Navigation Links
UT Southwestern researchers identify key molecular step to fighting off viruses
Date:4/21/2010

DALLAS April 21, 2010 UT Southwestern Medical Center researchers have determined how a protein that normally latches onto molecules inside cells and marks them for destruction also gives life to the body's immune response against viruses.

The researchers discovered that a certain form of the "death" protein ubiquitin interacts with another protein, called RIG-I, but does not mark it for destruction. Instead, this form of ubiquitin binds to and activates RIG-I, which is known to trigger the body's immune system when a virus invades a cell.

Dr. Zhijian "James" Chen, professor of molecular biology at UT Southwestern, is senior author of the study, which is available online and in the journal Cell.

Dr. Chen and his colleagues reconstituted key elements of the human innate immune system in laboratory test tubes and found ubiquitin forms a unique chain-like structure that associates with RIG-I before RIG-I can get to work fighting viruses. The innate immune system is the body's first generic response against invading pathogens.

"Activation of RIG-I is the first line of our immune defenses against viral infections," said Dr. Chen, an investigator for the Howard Hughes Medical Institute at UT Southwestern. "Understanding how it comes to life is a key step in developing new approaches to antiviral therapies. Having this test-tube system could help us identify substances that enhance the body's antiviral immunity."

Dr. Chen said his team's experiments mark the first time innate immunity has been recapitulated in a test tube. The findings provide one of the missing pieces in the complex puzzle of how the body fights off infection, he added.

Dr. Chen is now focusing on how activated RIG-I interacts with another protein called MAVS, also essential for immune response.


'/>"/>

Contact: Aline McKenzie
aline.mckenzie@utsouthwestern.edu
214-648-3404
UT Southwestern Medical Center
Source:Eurekalert

Page: 1

Related biology news :

1. UT Southwesterns BioCenter driving biotech, medical innovation in North Texas
2. New brain nerve cells key to stress resilience, UT Southwestern researchers find
3. UT Southwestern student receives fellowship from Howard Hughes Medical Institute
4. UT Southwestern researchers find clues to TB drug resistance
5. American pika are thriving in the Sierra Nevada and southwestern Great Basin
6. Insect wranglers invade the garden at Southwestern science EXPO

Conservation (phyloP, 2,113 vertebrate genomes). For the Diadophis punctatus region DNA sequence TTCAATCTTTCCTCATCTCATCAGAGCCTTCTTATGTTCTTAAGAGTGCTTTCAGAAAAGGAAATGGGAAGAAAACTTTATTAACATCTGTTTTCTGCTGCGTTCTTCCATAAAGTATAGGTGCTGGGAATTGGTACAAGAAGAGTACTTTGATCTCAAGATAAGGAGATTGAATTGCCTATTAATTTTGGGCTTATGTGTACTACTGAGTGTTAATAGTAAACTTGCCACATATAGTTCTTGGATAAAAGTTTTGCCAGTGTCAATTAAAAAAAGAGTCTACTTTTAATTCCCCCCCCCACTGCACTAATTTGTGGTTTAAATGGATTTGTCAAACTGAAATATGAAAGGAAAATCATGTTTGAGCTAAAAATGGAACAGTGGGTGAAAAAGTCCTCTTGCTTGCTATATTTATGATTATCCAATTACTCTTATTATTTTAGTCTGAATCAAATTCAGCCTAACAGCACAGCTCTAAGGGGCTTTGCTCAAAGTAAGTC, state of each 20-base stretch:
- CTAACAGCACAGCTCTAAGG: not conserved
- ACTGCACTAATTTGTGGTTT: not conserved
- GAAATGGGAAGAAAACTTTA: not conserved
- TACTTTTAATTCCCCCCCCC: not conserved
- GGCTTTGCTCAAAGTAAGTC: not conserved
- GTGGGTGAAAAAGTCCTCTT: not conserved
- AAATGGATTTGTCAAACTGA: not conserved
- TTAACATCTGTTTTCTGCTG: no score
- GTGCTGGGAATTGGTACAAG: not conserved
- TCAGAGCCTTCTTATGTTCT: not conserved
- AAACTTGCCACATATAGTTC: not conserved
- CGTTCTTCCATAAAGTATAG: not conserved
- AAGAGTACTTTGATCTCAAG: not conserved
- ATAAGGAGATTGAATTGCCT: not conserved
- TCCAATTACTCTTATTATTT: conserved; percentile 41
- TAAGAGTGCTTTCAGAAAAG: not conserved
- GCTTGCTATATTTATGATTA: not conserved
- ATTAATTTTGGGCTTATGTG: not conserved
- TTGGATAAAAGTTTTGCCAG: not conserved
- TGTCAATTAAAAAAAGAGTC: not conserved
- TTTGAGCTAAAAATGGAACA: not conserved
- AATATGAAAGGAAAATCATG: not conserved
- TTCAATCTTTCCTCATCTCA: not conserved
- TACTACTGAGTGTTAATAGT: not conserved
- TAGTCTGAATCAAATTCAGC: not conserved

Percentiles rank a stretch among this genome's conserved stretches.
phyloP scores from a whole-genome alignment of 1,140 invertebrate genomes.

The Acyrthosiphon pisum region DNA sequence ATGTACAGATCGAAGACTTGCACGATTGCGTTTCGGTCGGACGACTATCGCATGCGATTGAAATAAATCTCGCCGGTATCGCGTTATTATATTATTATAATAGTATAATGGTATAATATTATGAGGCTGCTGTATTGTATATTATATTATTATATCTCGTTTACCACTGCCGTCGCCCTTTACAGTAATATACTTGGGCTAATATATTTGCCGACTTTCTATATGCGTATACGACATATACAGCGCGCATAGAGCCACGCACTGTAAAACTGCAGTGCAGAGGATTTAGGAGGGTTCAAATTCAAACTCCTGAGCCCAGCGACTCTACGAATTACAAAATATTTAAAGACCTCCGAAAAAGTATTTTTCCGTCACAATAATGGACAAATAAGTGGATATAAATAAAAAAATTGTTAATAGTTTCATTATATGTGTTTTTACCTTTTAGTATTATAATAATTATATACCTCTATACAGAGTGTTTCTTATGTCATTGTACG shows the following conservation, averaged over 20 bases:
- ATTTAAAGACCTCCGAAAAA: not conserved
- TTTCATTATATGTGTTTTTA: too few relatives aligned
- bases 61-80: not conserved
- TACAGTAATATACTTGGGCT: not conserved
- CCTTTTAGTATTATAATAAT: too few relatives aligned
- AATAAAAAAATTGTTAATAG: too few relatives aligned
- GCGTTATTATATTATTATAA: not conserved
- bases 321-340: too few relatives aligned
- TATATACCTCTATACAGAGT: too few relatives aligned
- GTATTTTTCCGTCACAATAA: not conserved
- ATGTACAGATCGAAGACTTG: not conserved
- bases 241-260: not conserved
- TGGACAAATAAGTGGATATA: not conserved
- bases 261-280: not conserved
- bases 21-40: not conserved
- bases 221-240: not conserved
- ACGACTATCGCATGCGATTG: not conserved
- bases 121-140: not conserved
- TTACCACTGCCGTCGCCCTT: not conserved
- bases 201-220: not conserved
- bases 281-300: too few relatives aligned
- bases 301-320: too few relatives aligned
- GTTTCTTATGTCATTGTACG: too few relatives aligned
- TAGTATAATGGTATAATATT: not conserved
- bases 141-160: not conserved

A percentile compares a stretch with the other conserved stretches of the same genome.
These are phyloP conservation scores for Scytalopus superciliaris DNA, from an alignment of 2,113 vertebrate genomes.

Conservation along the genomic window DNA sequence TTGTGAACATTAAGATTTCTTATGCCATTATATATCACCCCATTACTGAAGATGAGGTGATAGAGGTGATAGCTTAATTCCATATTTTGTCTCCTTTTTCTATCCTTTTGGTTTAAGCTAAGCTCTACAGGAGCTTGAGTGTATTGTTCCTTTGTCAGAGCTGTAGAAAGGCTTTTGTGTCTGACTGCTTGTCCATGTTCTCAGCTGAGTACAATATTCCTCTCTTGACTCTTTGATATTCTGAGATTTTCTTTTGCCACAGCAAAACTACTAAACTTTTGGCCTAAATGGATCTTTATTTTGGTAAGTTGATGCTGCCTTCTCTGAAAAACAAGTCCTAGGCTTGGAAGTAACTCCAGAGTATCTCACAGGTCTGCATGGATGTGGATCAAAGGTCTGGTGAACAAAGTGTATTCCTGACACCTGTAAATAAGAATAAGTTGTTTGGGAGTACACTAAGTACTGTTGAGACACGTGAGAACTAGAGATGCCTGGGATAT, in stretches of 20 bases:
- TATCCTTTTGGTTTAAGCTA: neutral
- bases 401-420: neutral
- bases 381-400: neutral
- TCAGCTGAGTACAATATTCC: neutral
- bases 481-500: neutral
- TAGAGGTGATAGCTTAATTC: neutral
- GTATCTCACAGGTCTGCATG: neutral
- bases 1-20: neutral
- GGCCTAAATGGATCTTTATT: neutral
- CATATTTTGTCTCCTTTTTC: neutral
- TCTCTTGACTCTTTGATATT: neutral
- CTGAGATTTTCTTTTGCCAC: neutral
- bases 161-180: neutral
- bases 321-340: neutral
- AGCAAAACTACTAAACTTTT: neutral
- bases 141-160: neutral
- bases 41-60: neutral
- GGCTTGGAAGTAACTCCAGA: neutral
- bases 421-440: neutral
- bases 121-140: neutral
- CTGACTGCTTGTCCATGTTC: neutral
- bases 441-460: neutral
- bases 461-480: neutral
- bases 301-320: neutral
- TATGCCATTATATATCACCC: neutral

7. University of Texas Southwestern Medical Center researcher wins Avanti Award in lipids
8. UT Southwestern receives $700,000 from HHMI to promote medical education of Ph.D. students
9. The impact of the diffusion of maize to the Southwestern United States
10. UT Southwestern scientist begins to unravel what makes pandemic H1N1 tick
11. UT Southwestern receives $42 million in Recovery Act stimulus funding
Post Your Comments:
*Name:
*Comment:
*Email:
(Date:4/17/2017)... , April 17, 2017 NXT-ID, Inc. ... company, announces the filing of its 2016 Annual Report on Form ... Exchange Commission. ... Form 10-K is available in the Investor Relations section of the ... on the SEC,s website at http://www.sec.gov . 2016 ...
(Date:4/11/2017)... Research and Markets has announced the addition of the "Global ... ... at a CAGR of 30.37% during the period 2017-2021. ... based on an in-depth market analysis with inputs from industry experts. ... the coming years. The report also includes a discussion of the ...
(Date:4/5/2017)... , April 5, 2017  The Allen Institute ... Allen Cell Explorer: a one-of-a-kind portal and dynamic digital ... 3D imaging data, the first application of deep learning ... human stem cell lines and a growing suite of ... platform for these and future publicly available resources created ...
Breaking Biology News(10 mins):
(Date:10/11/2017)... ... October 11, 2017 , ... The ... endogenous context, enabling overexpression experiments and avoiding the use of exogenous expression plasmids. ... is transformative for performing systematic gain-of-function studies. , This complement to loss-of-function ...
(Date:10/11/2017)... ... October 11, 2017 , ... Proscia ... be hosting a Webinar titled, “Pathology is going digital. Is your lab ready?” ... pathology adoption best practices and how Proscia improves lab economics and realizes an ...
(Date:10/11/2017)... ... October 11, 2017 , ... Disappearing forests and increased emissions are the ... million people each year. Especially those living in larger cities are affected by air ... one of the most pollution-affected countries globally - decided to take action. , “I ...
(Date:10/10/2017)... ... October 10, 2017 , ... San Diego-based team building and cooking events ... announced today. The bold new look is part of a transformation to increase ... a significant growth period. , It will also expand its service offering from its ...
Breaking Biology Technology: